Novel System for Real-Time Integration of 3-D Echocardiography and Fluoroscopy for Image-Guided Cardiac Interventions: Preclinical Validation and Clinical Feasibility Evaluation
Real-time imaging is required to guide minimally invasive catheter-based cardiac interventions. While transesophageal echocardiography allows for high-quality visualization of cardiac anatomy, X-ray fluoroscopy provides excellent visualization of devices. We have developed a novel image fusion system that allows real-time integration of 3-D echocardiography and the X-ray fluoroscopy. The system was validated in the following two stages: 1) preclinical to determine function and validate accuracy; and 2) in the clinical setting to assess clinical workflow feasibility and determine overall system accuracy. In the preclinical phase, the system was assessed using both phantom and porcine experimental studies. Median 2-D projection errors of 4.5 and 3.3 mm were found for the phantom and porcine studies, respectively. The clinical phase focused on extending the use of the system to interventions in patients undergoing either atrial fibrillation catheter ablation (CA) or transcatheter aortic valve implantation (TAVI). Eleven patients were studied with nine in the CA group and two in the TAVI group. Successful real-time view synchronization was achieved in all cases with a calculated median distance error of 2.2 mm in the CA group and 3.4 mm in the TAVI group. A standard clinical workflow was established using the image fusion system. These pilot data confirm the technical feasibility of accurate real-time echo-fluoroscopic image overlay in clinical practice, which may be a useful adjunct for real-time guidance during interventional cardiac procedures.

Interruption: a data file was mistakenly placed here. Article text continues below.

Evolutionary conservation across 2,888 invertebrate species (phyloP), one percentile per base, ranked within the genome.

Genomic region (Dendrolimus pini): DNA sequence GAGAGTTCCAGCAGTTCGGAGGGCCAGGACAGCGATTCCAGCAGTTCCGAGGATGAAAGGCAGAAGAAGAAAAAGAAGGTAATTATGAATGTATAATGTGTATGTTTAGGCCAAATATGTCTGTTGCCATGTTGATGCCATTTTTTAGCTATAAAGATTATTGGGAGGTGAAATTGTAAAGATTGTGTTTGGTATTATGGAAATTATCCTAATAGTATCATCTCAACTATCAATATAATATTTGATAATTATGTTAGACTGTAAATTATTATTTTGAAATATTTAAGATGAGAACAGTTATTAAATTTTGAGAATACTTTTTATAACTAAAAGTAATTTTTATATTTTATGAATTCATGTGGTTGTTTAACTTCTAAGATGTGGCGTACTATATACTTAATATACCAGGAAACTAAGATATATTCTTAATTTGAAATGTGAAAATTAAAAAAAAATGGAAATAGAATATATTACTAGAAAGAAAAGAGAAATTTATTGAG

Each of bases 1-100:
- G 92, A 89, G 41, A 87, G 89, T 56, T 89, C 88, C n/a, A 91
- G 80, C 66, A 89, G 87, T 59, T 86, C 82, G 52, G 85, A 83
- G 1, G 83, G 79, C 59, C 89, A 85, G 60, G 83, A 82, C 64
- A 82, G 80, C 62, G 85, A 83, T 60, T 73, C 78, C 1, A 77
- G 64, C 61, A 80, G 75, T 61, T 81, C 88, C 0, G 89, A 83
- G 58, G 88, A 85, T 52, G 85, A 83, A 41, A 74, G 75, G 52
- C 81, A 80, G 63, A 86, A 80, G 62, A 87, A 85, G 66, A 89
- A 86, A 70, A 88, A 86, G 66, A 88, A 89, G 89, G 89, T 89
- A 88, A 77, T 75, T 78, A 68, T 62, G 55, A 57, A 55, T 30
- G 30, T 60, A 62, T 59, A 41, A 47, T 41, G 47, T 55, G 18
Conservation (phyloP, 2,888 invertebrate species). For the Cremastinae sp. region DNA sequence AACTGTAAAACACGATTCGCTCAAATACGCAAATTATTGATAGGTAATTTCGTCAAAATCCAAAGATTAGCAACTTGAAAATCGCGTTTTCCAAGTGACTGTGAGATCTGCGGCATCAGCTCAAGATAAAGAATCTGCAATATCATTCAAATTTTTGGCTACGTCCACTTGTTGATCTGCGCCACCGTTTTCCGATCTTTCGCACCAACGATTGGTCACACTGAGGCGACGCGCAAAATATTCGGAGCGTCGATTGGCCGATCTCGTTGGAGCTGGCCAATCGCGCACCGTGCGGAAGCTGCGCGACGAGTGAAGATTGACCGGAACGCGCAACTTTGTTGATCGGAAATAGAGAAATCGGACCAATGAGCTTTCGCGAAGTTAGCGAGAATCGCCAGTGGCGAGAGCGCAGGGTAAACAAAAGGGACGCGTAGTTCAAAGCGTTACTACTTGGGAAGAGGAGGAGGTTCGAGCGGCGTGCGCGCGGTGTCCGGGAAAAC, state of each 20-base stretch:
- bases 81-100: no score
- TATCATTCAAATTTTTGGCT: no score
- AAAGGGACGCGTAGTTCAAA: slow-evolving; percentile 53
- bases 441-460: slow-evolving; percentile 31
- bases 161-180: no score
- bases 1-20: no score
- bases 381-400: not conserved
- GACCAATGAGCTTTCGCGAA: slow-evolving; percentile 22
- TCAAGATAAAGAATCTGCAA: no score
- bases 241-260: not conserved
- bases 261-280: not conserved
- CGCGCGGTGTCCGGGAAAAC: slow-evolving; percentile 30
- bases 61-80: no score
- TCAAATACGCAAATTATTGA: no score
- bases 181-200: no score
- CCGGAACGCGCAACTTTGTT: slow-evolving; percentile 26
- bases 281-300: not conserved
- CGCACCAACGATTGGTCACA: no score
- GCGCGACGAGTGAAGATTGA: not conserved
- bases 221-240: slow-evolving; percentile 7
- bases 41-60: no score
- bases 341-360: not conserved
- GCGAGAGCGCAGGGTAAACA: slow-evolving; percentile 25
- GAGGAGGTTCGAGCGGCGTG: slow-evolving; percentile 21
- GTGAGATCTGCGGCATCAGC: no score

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See complete bios of the authors in the full version of this article.
Mr. Arujuna was a Clinical Research Fellow with King’s College London, Department of Imaging
Sciences and Biomedical Engineering from 2009 to 2012. His current research interests include image-guided cardiovascular interventions, cardiac electromechanical modeling, advanced pacing, and advanced imaging.
Dr. Houseden is currently a Post-Doctoral Researcher with the Division of Imaging Sciences and Biomedical Engineering, King’s College London, working primarily on image guidance systems for minimally-invasive cardiac catheterization. His research interests include ultrasound imaging, image processing, and surgical guidance systems.
Dr. Ma is currently a Senior Lecturer with Computer Science and Creative Technologies, University of the West of England. His research interests are computer graphics, mobile technology, and medical image processing in general.
Mr. Kapetanakis is a Consultant of heart failure and cardiac imaging with Guy’s and St. Thomas’ NHS Foundation Trust. As well as conducting regular heart failure clinics and specialist echocardiography sessions, he is the lead for cardio-oncology and maintains runs a dedicated muscular dystrophy clinic. He is the educational lead for core medical trainees in cardiology.
Mr. O’Neill is a Consultant Cardiologist and Electrophysiologist with St. Thomas’ Hospital London, and Reader of clinical cardiac electrophysiology with King’s College London. His primary research interests are the development and use of advanced signal processing and imaging technologies to improve arrhythmia characterization and treatment in patients with heart rhythm disturbances.
Dr. Razavi is the Director of the KCL Centre for Excellence in Medical Engineering funded by the Welcome Trust and Engineering and Physical Sciences Research Council. His current research interests include cardiovascular MRI and MR-guided cardiac catheterization.
Mr. Rhode specializes in translation of novel technologies into the clinical environment via collaborative research programmes with leading clinical and industrial partners. His research interests include image-guided cardiovascular interventions, cardiac electromechanical modeling, computer simulation of minimally invasive procedures, and medical robotics.